Wednesday, January 03, 2007

January case teaser: persistent diarrhea in an ICU patient

The January 2007 issue of the Journal of the Medical Library Association will be arriving soon. An excerpt from this issue's case study:

The case
A 42 year old male was admitted to the ICU following a motor vehicle collision (MVC). The patient currently has a diverting ileostomy, after losing most of the colon to ischemia secondary to blunt trauma to his abdomen during the MVC. The patient developed ventilator-associated pneumonia (VAP) several days after the operation to remove a significant amount of ischemic colon and construct the ileostomy; he was treated with seven-day course of broad-spectrum antibiotics for the VAP.

After completing antibiotic therapy for the pneumonia, the patient developed diarrhea with high volume output from the ileostomy; despite consultation with the nutritionist and numerous interventions (e.g. administration of antidiarrheal agents) over the course of several days, the patient continues to have significant output from his ileostomy.

During morning rounds, one of the residents mentions that the team had sent a sample of the ileostomy output to be tested for Clostridium difficile. The team discusses the Clostridium difficile organism as one of the most common causes of diarrhea in the ICU, particularly in patients with a recent history of exposure to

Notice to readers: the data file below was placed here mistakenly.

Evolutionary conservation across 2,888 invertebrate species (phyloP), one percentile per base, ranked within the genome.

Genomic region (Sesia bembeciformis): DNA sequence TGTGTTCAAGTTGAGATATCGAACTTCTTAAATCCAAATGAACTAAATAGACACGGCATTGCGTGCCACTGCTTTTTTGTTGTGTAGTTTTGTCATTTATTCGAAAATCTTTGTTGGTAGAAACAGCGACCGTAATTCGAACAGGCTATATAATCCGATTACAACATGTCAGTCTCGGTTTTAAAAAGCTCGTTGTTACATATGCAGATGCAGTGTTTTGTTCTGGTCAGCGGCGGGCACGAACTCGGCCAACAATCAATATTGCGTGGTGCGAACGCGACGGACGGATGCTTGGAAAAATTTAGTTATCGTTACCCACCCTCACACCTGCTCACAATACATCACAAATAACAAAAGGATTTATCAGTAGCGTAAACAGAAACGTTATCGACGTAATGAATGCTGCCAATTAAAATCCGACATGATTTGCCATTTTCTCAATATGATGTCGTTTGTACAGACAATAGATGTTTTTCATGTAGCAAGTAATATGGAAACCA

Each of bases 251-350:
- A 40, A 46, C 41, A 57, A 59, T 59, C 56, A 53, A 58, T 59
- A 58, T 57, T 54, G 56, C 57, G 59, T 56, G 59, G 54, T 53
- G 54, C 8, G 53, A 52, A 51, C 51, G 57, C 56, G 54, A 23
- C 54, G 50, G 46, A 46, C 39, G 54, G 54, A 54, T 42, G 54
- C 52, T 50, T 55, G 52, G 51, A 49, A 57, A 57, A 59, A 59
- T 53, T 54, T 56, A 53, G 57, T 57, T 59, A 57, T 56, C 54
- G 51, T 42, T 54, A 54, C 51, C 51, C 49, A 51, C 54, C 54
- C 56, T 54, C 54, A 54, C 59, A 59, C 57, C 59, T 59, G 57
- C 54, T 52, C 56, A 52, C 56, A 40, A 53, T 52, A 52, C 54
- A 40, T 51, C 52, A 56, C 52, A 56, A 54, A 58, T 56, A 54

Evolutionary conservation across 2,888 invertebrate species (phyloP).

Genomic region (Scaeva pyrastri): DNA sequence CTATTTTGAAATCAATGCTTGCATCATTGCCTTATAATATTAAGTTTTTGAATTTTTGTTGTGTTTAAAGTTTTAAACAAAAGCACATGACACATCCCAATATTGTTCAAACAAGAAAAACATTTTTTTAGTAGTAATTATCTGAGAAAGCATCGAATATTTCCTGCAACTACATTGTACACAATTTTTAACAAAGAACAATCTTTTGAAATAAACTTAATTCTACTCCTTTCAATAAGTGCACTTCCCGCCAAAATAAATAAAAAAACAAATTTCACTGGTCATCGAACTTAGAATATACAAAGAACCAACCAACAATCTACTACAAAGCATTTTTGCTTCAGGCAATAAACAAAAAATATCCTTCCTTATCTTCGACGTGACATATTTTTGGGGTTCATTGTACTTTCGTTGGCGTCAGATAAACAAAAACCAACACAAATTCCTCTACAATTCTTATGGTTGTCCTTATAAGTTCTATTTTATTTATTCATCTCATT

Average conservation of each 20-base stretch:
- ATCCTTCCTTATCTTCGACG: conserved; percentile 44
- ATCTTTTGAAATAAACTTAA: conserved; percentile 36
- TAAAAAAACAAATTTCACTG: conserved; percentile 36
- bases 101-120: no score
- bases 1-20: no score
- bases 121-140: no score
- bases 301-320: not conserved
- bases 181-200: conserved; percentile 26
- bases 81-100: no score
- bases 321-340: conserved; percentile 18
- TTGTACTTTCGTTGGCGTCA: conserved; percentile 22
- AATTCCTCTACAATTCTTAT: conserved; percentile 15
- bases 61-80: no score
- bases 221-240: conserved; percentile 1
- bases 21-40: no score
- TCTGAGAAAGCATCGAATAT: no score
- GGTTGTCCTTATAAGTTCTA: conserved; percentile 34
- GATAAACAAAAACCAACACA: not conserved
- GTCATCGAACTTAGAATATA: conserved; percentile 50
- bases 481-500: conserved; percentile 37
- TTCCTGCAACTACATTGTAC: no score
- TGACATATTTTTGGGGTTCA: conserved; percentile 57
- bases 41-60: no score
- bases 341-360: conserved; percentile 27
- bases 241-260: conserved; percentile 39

antibiotics. However, C. difficile typically involves the colon rather than the small intestine, and the current patient has loss of continuity between the small intestine and colon because of the ileostomy.

The attending physician notes that he has not heard of C. difficile infection involving the small intestine and asks you, as the team’s evidence consultant, to explore whether the literature indicates that the small intestine can be involved in C. difficile infection and if such infection can develop despite loss of continuity with the colon (due to the presence of the ileostomy in this patient).
We'll post a link to the online case as soon as it is available via PubMed Central.

Stay tuned for additional commentary and discussion of the case...


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